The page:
Recipes: A taste of honey

Toasted tea cake with whipped goat's cheese and honey with truffle oil. Picture: Comp''''L
Toasted tea cake with whipped goat's cheese and honey with truffle oil. Picture: Comp''''L
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Use a wee sweet Scottish friend to help you through the darker months and satisfy those sugar cravings the natural way, writes Graeme Pallister

With winter drawing nearer, the flavours and natural sugar-highs of summer berries will soon be just a faded, cheerful memory. So might I suggest a sweet wee friend to get you through the darker months and satisfy those sugar cravings the natural way? Scottish honey.

Seasonal fruits with almond milk snow and honey. Picture: Comp

Seasonal fruits with almond milk snow and honey. Picture: Comp

When I was younger, I was not this product’s No 1 fan. I was more of a golden syrup enthusiast. However, once bitten (or stung for that matter) there was no going back. Honey’s rich, sublime flavour is unlike anything else and is extremely versatile, as it complements so many other ingredients and dishes (although a cheeky spoonful smeared on a hot crumpet is as close to heaven as you can get on earth).

Not only does honey taste great in cooking, it also boasts an impressive list of health benefits and medicinal uses. The best part of a sore throat is a hot toddy – a blend of honey, whisky and lemon. And I’m thankful to say that my Scottish culinary forefathers and mothers decided that such flavour ecstasy should not be wasted on a cold. Adding raspberries and crowdie cheese to the whisky and honey combo gave birth to cranachan.

Just about every civilisation on earth has benefitted from the enjoyment of honey. I’m exceptionally proud (and extremely biased of course) when I say that you cannot beat our very own Scottish heather honey. So, here’s to our bees and our beekeepers.


Fruit teacake, cut in half

50g soft goats cheese

50g mascarpone cheese

1 tbsp heather honey

½ tsp truffle oil

1 tsp olive oil

a selection of freshly picked herbs such as parsley, mint, tarragon and coriander


2 chicken breasts, skin on

100g vermicelli rice noodles

small thumb fresh ginger, 
thinly sliced into batons

1 carrot, peeled and thinly sliced into batons

several springs of coriander

juice of one lemon

1 tbsp heather honey

25g unsalted butter

salt and pepper

vegetable oil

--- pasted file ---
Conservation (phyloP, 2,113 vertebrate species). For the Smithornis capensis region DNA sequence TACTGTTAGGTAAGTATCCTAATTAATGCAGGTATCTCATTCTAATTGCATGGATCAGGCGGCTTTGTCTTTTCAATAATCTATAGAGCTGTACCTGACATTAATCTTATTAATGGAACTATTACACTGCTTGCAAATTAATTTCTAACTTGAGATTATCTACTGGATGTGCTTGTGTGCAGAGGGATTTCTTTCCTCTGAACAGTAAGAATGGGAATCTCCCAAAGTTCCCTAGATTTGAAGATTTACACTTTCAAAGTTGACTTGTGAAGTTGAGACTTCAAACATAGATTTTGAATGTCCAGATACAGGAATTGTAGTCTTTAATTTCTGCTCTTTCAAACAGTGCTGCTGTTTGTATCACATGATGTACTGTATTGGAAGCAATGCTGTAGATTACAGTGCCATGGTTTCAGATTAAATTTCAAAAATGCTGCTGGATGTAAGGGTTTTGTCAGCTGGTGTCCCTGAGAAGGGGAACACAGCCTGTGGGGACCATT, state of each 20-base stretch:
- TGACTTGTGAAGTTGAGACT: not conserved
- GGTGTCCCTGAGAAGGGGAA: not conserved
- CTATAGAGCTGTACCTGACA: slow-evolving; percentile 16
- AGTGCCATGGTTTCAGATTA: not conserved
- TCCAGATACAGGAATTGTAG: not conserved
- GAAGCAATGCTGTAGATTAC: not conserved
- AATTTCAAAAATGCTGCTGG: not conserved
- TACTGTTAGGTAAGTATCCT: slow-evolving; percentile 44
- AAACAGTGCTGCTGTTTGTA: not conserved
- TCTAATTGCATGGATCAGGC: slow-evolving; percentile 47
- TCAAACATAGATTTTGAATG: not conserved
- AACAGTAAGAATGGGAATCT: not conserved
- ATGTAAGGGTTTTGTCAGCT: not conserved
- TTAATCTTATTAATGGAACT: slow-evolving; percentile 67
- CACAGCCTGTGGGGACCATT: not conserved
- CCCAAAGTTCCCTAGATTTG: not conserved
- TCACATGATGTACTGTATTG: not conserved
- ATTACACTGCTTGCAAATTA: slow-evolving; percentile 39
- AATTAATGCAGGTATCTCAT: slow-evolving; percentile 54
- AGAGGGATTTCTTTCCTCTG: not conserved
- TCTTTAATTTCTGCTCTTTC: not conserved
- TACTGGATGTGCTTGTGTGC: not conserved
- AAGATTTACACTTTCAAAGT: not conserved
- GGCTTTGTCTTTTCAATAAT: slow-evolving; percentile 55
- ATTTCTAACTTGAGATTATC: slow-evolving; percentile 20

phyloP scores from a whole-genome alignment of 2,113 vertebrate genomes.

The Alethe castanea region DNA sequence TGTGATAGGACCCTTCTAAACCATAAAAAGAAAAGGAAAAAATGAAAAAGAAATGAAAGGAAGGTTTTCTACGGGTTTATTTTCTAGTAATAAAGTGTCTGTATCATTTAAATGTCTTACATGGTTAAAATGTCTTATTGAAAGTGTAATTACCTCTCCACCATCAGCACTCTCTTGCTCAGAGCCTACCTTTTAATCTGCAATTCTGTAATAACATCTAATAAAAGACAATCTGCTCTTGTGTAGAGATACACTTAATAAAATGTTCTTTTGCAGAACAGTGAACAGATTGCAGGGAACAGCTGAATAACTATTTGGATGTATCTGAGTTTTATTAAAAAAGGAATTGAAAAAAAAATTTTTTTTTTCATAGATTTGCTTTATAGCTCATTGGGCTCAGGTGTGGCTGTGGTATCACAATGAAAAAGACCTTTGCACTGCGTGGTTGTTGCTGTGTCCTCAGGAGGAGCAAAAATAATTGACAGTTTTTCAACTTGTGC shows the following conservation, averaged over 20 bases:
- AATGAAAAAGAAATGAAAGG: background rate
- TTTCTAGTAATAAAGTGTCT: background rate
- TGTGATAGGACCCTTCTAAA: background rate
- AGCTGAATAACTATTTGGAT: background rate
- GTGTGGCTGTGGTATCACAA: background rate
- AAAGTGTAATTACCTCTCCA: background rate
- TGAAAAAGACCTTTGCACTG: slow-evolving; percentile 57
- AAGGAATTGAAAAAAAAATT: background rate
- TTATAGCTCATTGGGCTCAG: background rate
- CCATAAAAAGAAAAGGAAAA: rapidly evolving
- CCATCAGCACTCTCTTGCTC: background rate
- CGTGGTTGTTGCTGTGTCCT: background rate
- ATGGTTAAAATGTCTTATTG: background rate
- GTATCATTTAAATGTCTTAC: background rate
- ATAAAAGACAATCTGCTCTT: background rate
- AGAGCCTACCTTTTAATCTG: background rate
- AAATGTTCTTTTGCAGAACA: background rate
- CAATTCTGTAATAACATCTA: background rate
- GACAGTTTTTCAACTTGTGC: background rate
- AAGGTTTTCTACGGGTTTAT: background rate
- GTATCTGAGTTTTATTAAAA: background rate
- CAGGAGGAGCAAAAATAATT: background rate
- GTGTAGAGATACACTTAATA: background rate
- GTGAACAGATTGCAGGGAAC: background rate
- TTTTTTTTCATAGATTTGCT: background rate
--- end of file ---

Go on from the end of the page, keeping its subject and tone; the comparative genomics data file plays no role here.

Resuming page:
100ml full fat milk

40g flaked 
almonds, toasted in the oven

pinch of sugar

1 tbsp of your favourite honey

a selection of fruits or berries


This is such a wonderful way to enjoy honey. It’s a really versatile and fun recipe that can be enjoyed as part of a posh champagne lunch or even as a snack with a mug of tea in front of the telly. You can make this dish without the truffle oil, but it’s worth investing in a bottle, as it’s sure to prove a great addition to your larder. Also, I prefer to leave the herbs whole as then you get a unique flavour with each bite.

Serves 2

1 Toast the teacake on one side until brown.

2 Mix the cheeses together and add a pinch of salt and pepper.

3 Arrange the herbs on the 
tea cake, top with the cheese and drizzle with the honey and oils.


Eastern cooking is becoming a standard part of the British diet, and the fast street-food styles of Thailand are influencing a number of home-cooking recipes – especially when it comes to chicken. This meat is also fantastic as part of a salad and makes a great addition to a barbecue (although we probably won’t be having one of those for a while).

Serves 2

1 Preheat oven to 180°C/Gas Mark 4.

2 Place an ovenproof frying pan on the stove and heat thoroughly. Season the chicken breasts with salt and pepper. Add a little oil and butter to the pan and gently add the chicken, skin side down. Once golden brown, turn and place the pan into the preheated
oven for approximately 8 minutes.

3 Meanwhile, cook the noodles according to the instructions and just before they are ready, add the carrot and ginger. Cook for the remaining
30 seconds, strain, and keep warm.

4 Remove the chicken from the oven and place on a medium heat on the hob. Add the honey and lemon juice and baste the chicken continuously, allowing the sauce to reduce to glaze. Make sure that the chicken is well-coated.

5 Place the noodles on a warmed plate and top with the chicken and the coriander.


Sometimes simplicity is the best direction for a chef –- certainly when you’re on your day off and cooking for your family. This will make the children smile and give them a healthy fruit boost at any time of day, even for breakfast. It can be created throughout the year with any stone fruits or berries, or try it with a sweet plum compote or cherries when they’re in season.

Serves 2

1 Heat the milk to a simmer. Add half the almonds and the sugar and bring to the boil. Remove from the heat and leave to infuse until cool.

2 Strain the milk and place into a freezer-safe container with a lid. Freeze until solid.

3 Using a fork, scrape the surface to form ‘snow’.

4 Place some berries or fruit in a glass, top with the snow and remaining toasted almonds then drizzle with 
the honey.

Graeme Pallister is the current CIS Chef of the Year and a member of the UK Slow Food Chef Alliance, of which he is a passionate supporter. He’s chef patron of 63 Tay Street and executive chef at the Parklands Hotel, both in Perth. Pallister believes in keeping food local, honest and simple and last year launched a blog to celebrate Scottish food,